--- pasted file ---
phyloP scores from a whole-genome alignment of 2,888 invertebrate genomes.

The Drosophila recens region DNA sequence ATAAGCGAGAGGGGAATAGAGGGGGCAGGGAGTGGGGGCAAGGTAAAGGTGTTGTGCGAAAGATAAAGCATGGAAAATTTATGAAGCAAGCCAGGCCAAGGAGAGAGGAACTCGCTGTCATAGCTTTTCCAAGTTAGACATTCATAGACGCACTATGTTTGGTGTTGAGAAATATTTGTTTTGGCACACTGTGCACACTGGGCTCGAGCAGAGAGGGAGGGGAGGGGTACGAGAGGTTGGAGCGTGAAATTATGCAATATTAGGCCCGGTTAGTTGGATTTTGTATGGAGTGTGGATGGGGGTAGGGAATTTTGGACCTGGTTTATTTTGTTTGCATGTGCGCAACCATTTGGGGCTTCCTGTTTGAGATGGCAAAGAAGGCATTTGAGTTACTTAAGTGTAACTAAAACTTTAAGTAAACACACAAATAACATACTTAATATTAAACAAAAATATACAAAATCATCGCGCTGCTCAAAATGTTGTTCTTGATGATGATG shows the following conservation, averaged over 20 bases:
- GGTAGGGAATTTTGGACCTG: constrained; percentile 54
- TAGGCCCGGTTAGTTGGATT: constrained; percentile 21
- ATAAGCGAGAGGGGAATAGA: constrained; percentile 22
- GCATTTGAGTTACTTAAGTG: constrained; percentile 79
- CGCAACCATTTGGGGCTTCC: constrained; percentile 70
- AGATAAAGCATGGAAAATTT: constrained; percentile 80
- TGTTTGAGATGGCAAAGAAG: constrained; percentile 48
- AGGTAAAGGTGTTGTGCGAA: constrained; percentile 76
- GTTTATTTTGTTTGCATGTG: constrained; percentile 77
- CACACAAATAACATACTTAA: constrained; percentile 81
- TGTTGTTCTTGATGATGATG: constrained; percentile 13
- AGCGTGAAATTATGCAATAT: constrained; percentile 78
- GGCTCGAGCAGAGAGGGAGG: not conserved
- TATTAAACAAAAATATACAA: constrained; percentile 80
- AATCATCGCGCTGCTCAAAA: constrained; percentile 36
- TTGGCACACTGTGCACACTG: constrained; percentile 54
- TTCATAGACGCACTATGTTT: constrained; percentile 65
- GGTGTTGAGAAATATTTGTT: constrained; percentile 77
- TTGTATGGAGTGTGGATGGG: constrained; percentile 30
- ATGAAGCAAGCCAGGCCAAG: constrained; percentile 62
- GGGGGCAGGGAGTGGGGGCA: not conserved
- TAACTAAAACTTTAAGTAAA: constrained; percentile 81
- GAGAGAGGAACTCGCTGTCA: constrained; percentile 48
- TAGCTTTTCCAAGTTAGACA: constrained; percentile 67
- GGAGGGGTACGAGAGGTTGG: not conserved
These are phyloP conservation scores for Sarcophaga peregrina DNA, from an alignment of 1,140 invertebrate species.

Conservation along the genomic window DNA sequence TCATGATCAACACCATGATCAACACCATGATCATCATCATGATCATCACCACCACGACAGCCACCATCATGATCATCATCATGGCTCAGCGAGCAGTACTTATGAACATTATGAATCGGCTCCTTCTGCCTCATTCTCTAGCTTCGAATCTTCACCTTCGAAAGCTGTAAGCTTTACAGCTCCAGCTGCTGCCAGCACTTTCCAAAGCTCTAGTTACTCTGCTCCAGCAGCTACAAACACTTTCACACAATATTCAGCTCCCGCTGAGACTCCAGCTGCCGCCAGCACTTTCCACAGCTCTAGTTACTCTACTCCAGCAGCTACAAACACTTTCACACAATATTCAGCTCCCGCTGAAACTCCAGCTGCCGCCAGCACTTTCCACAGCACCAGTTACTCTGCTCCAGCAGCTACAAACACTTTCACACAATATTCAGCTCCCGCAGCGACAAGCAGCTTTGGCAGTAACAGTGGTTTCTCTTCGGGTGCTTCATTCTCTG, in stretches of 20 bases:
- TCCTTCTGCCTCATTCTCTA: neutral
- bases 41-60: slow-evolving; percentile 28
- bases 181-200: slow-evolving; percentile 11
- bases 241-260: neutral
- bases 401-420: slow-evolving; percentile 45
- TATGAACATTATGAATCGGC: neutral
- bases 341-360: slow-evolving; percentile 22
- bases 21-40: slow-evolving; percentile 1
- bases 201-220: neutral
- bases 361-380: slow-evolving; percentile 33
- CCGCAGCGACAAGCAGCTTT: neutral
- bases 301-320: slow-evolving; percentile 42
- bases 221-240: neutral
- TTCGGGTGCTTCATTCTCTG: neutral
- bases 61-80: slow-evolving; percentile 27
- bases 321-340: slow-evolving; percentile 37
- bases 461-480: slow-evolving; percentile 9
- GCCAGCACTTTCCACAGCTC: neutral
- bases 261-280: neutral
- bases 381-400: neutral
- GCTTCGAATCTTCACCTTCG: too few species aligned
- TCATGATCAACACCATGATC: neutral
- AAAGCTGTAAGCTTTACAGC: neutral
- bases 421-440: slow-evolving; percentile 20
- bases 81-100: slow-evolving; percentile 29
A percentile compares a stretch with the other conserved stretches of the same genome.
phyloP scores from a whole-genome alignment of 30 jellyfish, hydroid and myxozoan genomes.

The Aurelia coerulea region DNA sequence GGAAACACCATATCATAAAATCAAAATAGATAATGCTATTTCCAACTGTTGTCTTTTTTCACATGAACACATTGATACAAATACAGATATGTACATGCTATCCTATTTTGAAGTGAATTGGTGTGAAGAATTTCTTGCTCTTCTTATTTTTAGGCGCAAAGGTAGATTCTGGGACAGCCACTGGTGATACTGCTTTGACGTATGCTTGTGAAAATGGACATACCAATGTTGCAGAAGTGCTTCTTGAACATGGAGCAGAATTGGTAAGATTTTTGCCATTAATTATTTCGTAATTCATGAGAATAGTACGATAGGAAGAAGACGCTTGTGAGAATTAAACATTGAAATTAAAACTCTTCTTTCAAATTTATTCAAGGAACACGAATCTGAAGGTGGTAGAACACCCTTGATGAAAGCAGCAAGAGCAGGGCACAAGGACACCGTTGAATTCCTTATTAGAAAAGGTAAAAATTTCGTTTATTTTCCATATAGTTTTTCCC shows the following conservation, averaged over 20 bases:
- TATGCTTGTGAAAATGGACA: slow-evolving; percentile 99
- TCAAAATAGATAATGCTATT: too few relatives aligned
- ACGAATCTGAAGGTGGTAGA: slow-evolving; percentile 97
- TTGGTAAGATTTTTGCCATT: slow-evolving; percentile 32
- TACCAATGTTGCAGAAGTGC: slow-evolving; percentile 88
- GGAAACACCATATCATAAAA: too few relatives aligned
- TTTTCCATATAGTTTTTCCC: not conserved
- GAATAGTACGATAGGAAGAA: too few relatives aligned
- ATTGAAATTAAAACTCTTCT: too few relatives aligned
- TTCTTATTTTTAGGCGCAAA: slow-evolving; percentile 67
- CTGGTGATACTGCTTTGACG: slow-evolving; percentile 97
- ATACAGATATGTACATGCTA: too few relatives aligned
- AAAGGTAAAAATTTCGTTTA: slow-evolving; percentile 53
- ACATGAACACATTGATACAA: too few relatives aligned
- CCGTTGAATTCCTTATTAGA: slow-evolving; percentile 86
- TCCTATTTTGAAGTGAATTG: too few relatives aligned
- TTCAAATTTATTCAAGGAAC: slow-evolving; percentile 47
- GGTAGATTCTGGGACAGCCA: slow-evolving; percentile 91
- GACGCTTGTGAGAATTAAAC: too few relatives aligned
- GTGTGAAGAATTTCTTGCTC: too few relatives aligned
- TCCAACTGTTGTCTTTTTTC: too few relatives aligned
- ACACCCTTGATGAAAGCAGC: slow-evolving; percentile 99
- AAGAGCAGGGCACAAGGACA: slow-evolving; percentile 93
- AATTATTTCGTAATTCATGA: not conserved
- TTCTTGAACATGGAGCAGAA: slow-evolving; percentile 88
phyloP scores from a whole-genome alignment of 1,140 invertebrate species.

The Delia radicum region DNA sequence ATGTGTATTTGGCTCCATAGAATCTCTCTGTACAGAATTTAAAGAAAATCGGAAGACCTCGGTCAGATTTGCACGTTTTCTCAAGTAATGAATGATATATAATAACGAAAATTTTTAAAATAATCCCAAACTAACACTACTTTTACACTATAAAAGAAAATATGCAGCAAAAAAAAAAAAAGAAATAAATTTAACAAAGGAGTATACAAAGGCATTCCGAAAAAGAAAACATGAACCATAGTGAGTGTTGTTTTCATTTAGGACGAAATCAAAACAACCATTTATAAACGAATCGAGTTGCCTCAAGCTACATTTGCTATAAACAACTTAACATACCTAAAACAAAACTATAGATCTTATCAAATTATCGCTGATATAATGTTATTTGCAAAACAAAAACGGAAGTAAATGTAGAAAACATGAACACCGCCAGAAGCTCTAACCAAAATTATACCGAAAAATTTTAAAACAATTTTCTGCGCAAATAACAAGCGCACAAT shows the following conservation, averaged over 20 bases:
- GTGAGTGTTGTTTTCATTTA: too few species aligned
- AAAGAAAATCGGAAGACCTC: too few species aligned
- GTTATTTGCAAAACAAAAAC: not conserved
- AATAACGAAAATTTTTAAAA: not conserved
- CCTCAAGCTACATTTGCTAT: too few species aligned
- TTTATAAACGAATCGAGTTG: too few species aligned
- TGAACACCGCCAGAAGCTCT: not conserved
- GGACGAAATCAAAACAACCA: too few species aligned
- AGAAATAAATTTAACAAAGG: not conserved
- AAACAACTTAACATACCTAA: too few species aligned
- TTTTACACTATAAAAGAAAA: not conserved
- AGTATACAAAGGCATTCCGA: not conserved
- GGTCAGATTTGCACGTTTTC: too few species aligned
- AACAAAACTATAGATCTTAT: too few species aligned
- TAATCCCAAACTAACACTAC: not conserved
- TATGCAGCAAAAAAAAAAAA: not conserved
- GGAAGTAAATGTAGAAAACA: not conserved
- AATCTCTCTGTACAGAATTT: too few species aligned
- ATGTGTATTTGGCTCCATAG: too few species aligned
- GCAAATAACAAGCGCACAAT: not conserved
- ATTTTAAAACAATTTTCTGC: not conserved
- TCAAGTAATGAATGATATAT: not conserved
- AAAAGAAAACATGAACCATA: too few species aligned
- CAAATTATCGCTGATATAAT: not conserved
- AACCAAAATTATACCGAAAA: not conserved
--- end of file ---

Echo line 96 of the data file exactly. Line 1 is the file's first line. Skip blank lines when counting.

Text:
- AGTATACAAAGGCATTCCGA: not conserved